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Bagging Bugseeds

corispermum-hookeri

A rare Hooker's Bugseed plant.

For the last several weeks I’ve been climbing over sand dunes, hiking over hills and sauntering along beaches in pursuit of bugseeds.  What are bugseeds you may wonder? They are a group of annual plants that grow in sandy habitats. Up until fairly recently, they were thought to be weeds introduced to North America from Europe.  Recent research revealed that they are in fact native to the Americas.  After studying herbarium specimens from all over Canada, I realized that some of the species may be rare.  Since most specimens of bugseed were collected 40 to 100 years ago, I decided to try to relocate the old populations to determine if the populations had disappeared or were still present.

Standing on the lookout platform at Spruce Woods Provincial Park.

Standing on the lookout platform at Spruce Woods Provincial Park.

My first few days of field work were spent north of Glenboro in Spruce Woods Provincial Park and Canadian Forces Base Shilo. American bugseed was locally common at Shilo due to it’s tolerance and even preference for, areas with some disturbance.  I found it on sandy roads, cutaways into sandy hills, bladed trails, and old sand pits as well as on sand dunes and natural blowouts. Hooker’s bugseed, on the other hand, was found in only one spot in the whole province: firm wind-swept dune blowouts in Spruce Woods Provincial Park. Hairy bugseed was also found on natural dune blowouts in the park and at Shilo. At several sites, particularly along railroads, the bugseeds appear to have been extirpated, their likely habitat taken over by exotic weeds like Russian thistle and Lamb’s quarters.

chipmunk

This little guy posed nicely for my camera.

hericium

A lovely Branched Hericium fungus I found.

One of the things I love about doing field work is the opportunity to see interesting plants and animals while I’m searching for rare plants.  I saw a tiny little chipmunk on a fallen spruce tree, very kindly posing for the camera for me.  In a little bluff of trees I was thrilled to finally encounter a specimen of Branched Hericium (Hericium ramosum) growing on a rotting log.  I’ve been looking for that species for years.  I was also astounded to find the largest pincushion cactus (Coryphantha vivipara) that I’ve ever seen (about 25 cm high and 60 cm in diameter).  So despite the windy weather that whipped sand in my face and made me feel like I could become airborne, it was an interesting and successful week.

For the last several weeks I've been climbing over sand dunes, hiking over hills and sauntering along beaches in pursuit of bugseeds.  What are bugseeds you may wonder? They are a group of annual plants that grow in sandy habitats. Up until fairly recently, they were thought to be weeds introduced to North America from Europe.  Recent research revealed that they are in fact native to the Americas.  After studying herbarium specimens from all over Canada, I realized that some of the species may be rare.  Since most specimens of bugseed were collected 40 to 100 years ago, I decided to try to relocate the old populations to determine if the populations had disappeared or were still present.   My first few days of field work were spent north of Glenboro in Spruce Woods Provincial Park and Canadian Forces Base Shilo. American bugseed was locally common at Shilo due to it's tolerance and even preference for, areas with some disturbance.  I found it on sandy roads, cutaways into sandy hills, bladed trails, and old sand pits as well as on sand dunes and natural blowouts. Hooker's bugseed, on the other hand, was found in only one spot in the whole province: firm wind-swept dune blowouts in Spruce Woods Provincial Park. Hairy bugseed was also found on natural dune blowouts in the park and at Shilo. At several sites, particularly along railroads, the bugseeds appear to have been extirpated, their likely habitat taken over by exotic weeds like Russian thistle and Lamb's quarters.   One of the things I love about doing field work is the opportunity to see interesting plants and animals while I’m searching for rare plants.  I saw a tiny little chipmunk on a fallen spruce tree, very kindly posing for the camera for me.  In a little bluff of trees I was thrilled to finally encounter a specimen of Branched Hericium (Hericium ramosum) growing on a rotting log.  I’ve been looking for that species for years.  I was also astounded to find the largest pincushion cactus (Coryphantha vivipara) that I’ve ever seen (about 25 cm high and 60 cm in diameter).  So despite the windy weather that whipped sand in my face and made me feel like I could become airborne, it was an interesting and successful week.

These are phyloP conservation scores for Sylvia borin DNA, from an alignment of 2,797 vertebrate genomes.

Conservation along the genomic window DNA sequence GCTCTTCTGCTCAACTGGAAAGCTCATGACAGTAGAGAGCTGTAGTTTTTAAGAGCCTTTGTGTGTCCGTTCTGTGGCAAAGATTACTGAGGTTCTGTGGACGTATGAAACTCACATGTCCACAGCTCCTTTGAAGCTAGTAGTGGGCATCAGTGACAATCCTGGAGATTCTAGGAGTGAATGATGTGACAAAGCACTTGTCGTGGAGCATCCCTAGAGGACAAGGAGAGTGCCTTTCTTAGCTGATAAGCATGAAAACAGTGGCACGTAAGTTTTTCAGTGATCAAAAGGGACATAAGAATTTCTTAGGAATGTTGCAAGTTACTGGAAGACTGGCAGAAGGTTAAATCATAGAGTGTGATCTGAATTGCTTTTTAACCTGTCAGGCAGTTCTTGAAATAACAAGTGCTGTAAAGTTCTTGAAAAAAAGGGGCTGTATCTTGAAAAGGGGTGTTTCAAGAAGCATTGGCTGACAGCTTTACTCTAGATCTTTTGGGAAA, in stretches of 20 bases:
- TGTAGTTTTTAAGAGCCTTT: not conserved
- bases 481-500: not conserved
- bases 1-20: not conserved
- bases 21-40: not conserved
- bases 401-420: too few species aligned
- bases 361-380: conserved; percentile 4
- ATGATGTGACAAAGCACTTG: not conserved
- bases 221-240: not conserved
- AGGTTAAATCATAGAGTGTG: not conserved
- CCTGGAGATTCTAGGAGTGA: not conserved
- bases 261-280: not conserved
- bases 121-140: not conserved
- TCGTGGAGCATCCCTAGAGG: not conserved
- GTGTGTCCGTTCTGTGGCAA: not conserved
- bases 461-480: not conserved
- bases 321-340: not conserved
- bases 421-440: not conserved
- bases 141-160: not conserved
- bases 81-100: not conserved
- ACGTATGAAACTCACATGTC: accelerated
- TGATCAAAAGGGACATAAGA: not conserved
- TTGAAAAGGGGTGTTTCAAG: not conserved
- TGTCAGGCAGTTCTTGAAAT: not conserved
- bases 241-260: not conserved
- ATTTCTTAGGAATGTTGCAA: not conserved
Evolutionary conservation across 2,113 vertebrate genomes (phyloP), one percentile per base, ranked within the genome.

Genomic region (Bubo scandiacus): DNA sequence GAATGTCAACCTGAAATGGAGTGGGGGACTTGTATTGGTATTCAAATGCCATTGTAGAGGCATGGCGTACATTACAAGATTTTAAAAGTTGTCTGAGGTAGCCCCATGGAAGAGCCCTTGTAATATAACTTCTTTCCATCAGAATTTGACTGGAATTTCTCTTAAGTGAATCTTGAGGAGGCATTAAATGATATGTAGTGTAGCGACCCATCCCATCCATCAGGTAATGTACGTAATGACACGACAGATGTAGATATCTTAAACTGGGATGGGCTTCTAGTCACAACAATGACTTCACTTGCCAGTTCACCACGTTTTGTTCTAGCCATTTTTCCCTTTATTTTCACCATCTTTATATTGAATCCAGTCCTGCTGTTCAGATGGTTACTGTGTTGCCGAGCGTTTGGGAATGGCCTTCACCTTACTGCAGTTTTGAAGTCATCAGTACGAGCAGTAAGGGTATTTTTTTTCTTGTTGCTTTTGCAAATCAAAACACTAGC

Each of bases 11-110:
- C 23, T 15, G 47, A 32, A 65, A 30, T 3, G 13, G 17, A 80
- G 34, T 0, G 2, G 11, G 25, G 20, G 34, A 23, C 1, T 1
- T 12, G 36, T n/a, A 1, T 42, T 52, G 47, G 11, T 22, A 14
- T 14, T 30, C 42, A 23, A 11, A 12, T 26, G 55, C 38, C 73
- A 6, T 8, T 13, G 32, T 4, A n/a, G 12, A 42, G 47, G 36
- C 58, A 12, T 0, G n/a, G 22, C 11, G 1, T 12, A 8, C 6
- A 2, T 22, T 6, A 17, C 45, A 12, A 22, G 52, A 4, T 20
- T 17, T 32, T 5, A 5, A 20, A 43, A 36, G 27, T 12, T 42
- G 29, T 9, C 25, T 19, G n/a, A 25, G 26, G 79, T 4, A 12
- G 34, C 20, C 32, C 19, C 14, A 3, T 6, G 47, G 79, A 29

A huge pincushion cactus I saw.

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Dr. Diana Robson

Curator of Botany

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Dr. Robson obtained a Master’s Degree in Plant Ecology and a Ph.D. in Soil Science at the University of Saskatchewan. She has been working at the Manitoba Museum since 2003, conducting research mainly on rare plant and pollination ecology.